wth of spending. Any talk of cutting spending has been banned, by high command.

George Osborne’s plans to examine the case for a flat tax are another casualty of the ban. The shadow chancellor proposed this idea last summer, and has been retreating from it ever since. The word has gone out from the Cameron team to close down public discussion. ‘My wings have been clipped,’ said one former Tory Cabinet member this week. ‘I have been told not to raise the subject of flat tax, or tax cuts, now.’

A martyr to this cause is Howard Flight, who was sacked as an MP for telling a private audience that a Tory government might actually be bolder than its manifesto and cut spending. He admits the need to win votes in the huge public sector has had an effect. ‘For the last seven years the party has been inhibited about having an open debate both internally and externally,’ he says. ‘People are frightened of losing votes: we only have to say we’ll cut waste, and they say we’ll cut spending.’ But he says, ‘It’s easy for Labour to spread false propaganda, so perhaps the best thing for us to do is shut up about it.’

The crusade for smaller government has moved out of the House of Commons and into the nearby office of the TaxPayers’ Alliance campaign group of small-government Conservatives. ‘We were set up because the Tories had stopped making the case for lower taxes and started buying into Labour’s arguments,’ says Matthew Elliott, its chief executive. He predicts that Cameron will bury tax cuts even further down the agenda as he starts to pitch for public-sector votes.

Here, Cameron has grounds for optimism. Unpublished data from YouGov shows that 35 per cent of public-service workers lean towards the Cameron Conservatives — by no means hopelessly behind the 41 per cent who would vote Labour. The two groups are strikingly similar on all other issues, with one exception: government workers are much more relaxed about their personal finances. Little wonder: under Labour, they are now paid more and work less. Cameron is unlikely to threaten this. In this way, Britain moves steadily towards the failed eurozone model, with a tax burden now even greater than that of Germany, and no political party is blowing the whistle.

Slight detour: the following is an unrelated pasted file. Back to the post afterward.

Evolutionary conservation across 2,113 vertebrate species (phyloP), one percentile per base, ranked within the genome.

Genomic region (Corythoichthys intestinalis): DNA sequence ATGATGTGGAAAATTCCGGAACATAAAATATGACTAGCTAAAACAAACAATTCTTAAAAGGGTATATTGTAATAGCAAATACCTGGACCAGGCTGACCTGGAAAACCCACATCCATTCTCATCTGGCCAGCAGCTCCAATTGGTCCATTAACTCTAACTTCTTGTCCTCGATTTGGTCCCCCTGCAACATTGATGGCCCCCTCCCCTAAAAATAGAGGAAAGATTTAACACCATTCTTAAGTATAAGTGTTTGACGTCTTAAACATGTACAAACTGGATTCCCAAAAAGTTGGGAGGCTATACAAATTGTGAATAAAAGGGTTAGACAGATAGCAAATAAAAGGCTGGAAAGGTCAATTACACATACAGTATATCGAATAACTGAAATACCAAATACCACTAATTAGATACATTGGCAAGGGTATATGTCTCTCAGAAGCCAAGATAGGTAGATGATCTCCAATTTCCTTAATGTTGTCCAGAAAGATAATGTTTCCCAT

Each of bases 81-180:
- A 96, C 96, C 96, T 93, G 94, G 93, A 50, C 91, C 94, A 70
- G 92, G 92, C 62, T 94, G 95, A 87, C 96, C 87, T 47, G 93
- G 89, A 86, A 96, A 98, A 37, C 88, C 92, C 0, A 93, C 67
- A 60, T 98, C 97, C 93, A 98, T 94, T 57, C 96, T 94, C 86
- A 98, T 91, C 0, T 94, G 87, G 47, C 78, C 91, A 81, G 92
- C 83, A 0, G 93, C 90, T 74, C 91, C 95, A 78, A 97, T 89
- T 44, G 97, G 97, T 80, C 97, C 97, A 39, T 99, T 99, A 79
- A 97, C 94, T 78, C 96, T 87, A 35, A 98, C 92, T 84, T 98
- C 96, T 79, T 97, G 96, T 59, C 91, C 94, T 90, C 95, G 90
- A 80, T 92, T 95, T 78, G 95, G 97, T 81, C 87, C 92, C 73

In Sweden the Conservatives have already had their Cameron revolution. Two years ago a charismatic 39-year-old named Fredrik Reinfeldt took the helm of the opposition party and changed the agenda: going cold on vouchers for schools, moving the emphasis away from tax cuts and talking about the environment instead. Much as this dismayed people like Fredrik Erixon, an economist at the Timbro free-market think-tank in Stockholm, he sees this as a compromise that both British and Swedish conservatives will have to make.

‘With so many taking their income from the government, it is basically impossible for a party to be elected proposing drastic cuts in public spending,’ said Erixon. ‘So even if Sweden has a change in government at the next election, the policies will not change — it will just be new faces. The Social Democrats have won the ultimate battle of politics: they have redefined the political debate.’

Blair will leave politics with the same accomplishment. Thatcher declared that New Labour was her greatest legacy and the Prime Minister can step down knowing his victory has been just as profound: to have Cameron abandon the quest for small government and join him in pushing forward the frontiers of the state.